Ultraviolet radiation policy pack: Local and provincial/territorial governments
February 1, 2019
Use this policy pack to support evidence-informed policy interventions to protect against ultraviolet radiation (UVR)
Inside this UVR policy pack
- UVR policy pack: background evidence
- Evidence-informed UVR policy actions
- Key statistics: Exposure to solar and artificial UVR in Canada
- Public perceptions of the issue of exposure to UVR and cancer
- Economic evidence to support UVR policy
- Indicators to measure progress on UVR policy
This policy pack analyzes policies from the Prevention Policies Directory and assesses the level of adoption of evidence-informed UVR policy actions that promote and improve protections from harmful UVR in Canadian cities, provinces and territories.
Solar and artificial UVR from sources such as tanning devices and electric welding arcs are recognized by the International Agency for Research on Cancer (IARC) as carcinogenic to humans.1 There is strong evidence to support a causal link between exposure to solar UVR and both melanoma and non-melanoma skin cancers (basal and squamous cell carcinoma), and artificial UVR from tanning beds and melanoma skin cancer.1,2 There is also sufficient evidence to support a causal link between electric welding arcs and ocular melanoma.1,3
Skin cancer is the most common cancer in Canada. Several issues contribute to high incidence in Canada, including: lack of sun safety awareness and sun protective behaviours among Canadians, stratospheric ozone depletion that increases UVR reaching the earth’s surface, the positive social image associated with tanning, and myths indicating that indoor tanning is healthy and protective.4,5,6,7
Rates of melanoma cancer diagnoses are on the rise. Between 1992 and 2013, the incidence rate for melanoma skin cancer in Canada has increased each year by 2.1 per cent for men and 2.0 per cent for women.7 It was estimated that 7,200 Canadians were diagnosed with melanoma in 2017.8
Those who are most at risk of skin cancer from UVR exposure include:
- individuals with fair skin, freckles and numerous moles, a personal and family history of skin cancer, a weakened immune system, condition requiring radiation therapy, and/or a history of severe blistering sunburn 4,7,9,10,11
- children and adolescents that are over-exposed to the sun during recreation activities 11,12
- young adults and adolescents that use artificial tanning equipment 12
- outdoor workers 12,13
1 International Agency for Research on Cancer. (2018). Agents classified by the IARC monographs, volumes 1-123: List of Classifications by cancer site. IARC Monographs on the Evaluation of Carcinogenic Risks to Humans. Retrived from: http://monographs.iarc.fr/ENG/Classification/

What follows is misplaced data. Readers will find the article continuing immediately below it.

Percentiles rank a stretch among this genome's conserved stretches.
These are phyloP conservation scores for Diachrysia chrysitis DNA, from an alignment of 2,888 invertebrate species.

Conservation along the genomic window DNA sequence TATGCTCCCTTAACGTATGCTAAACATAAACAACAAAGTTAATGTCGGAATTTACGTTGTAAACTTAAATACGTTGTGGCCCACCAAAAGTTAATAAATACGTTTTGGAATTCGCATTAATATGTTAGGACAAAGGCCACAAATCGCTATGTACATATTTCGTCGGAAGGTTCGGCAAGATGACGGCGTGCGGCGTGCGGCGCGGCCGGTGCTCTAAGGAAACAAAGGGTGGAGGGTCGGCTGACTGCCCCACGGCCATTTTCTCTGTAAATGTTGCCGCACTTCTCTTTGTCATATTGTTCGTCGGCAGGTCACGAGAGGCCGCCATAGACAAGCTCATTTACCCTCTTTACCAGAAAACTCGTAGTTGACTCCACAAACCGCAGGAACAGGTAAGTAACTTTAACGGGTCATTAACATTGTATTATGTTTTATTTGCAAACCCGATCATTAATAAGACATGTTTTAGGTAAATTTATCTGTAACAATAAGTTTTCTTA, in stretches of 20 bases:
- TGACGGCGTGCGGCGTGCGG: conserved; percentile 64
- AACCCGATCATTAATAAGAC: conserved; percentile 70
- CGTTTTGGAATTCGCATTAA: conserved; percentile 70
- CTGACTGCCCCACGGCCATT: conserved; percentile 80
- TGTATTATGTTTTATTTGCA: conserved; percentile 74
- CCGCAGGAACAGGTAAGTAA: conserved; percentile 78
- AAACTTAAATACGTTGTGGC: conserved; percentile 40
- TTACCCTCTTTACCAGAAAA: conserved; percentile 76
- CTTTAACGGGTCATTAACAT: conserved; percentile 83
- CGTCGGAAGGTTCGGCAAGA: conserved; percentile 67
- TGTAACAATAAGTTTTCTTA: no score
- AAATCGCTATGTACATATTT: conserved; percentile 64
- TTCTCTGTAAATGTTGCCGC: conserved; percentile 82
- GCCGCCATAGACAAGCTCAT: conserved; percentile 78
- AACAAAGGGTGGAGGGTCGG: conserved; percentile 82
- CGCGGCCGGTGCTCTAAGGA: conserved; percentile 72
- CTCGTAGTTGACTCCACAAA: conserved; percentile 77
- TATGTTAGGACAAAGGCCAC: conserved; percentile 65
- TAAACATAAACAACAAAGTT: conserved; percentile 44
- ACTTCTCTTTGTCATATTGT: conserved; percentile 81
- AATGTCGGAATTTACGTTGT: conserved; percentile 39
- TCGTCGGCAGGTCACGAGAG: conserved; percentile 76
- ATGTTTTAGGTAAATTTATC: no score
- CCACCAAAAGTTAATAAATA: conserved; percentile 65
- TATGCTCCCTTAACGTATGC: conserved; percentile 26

2 World Cancer Research Fund/ American Institute for Cancer Research. Food, Nutrition, Physical Activity, and the Prevention of Cancer: a Global Perspective. Washington, DC : AICR, 2007.
3 CAREX Canada. (2016). UV Radiation, Artificial. Retrieved from: https://www.carexcanada.ca/en/artificial_uv_radiation/
4 Canadian Cancer Society’s Advisory Committee on Cancer Statistics. Canadian Cancer Statistics, 2014. Toronto, ON: Canadian Cancer Society; 2014.
5 Government of Canada. (2017). Ozone layer depletion: health and environmental effects. Retrieved from: https://www.canada.ca/en/environment-climate-change/services/air-pollution/issues/ozone-layer/depletion-impacts/health-environmental-effects.html
6 Canadian Cancer Society. (2018). 4 myths about indoor tanning. Retrieved from: http://www.cancer.ca/en/prevention-and-screening/reduce-cancer-risk/make-healthy-choices/be-sun-safe/4-myths-about-indoor-tanning/
7 Canadian Cancer Society’s Advisory Committee on Cancer Statistics. Canadian Cancer Statistics, 2017. Toronto, ON: Canadian Cancer Society; 2017.
8 Canadian Cancer Society. (2018). Melanoma skin cancer statistics. Retrieved from: http://www.cancer.ca/en/cancer-information/cancer-type/skin-melanoma/statistics/
9 Usher-Smith, J.A., Emery, J., Kassianos, A. P., Walter, F. M. (2014). Risk prediction models for melanoma: A systematic review. Cancer Epidemiology Biomarkers & Prevention, 23 (3). doi: 10.1158/1055-9965.EPI-14-0295.
10 Gandini, S. et. al. (2005). Meta-analysis of risk factors for cutaneous melanoma: II. Sun exposure. European Journal of Cancer, 41(1). doi: 10.1016/j.ejca.2004.10.016
11 Canadian Cancer Society. (2018). Risk Factors for non-melanoma skin cancer. Retrieved from: http://www.cancer.ca/en/cancer-information/cancer-type/skin-non-melanoma/risks/
12 Canadian Cancer Society, Ontario Division. (2006). Artificial tanning: Policy analysis Canadian Cancer Society Ontario division.
13 Peters, C. E. (2015). Solar ultraviolet radiation and outdoor workers in Canada: a program of research on exposure assessment, sun protection behaviours and prostate cancer risk: University of British Columbia, 2015.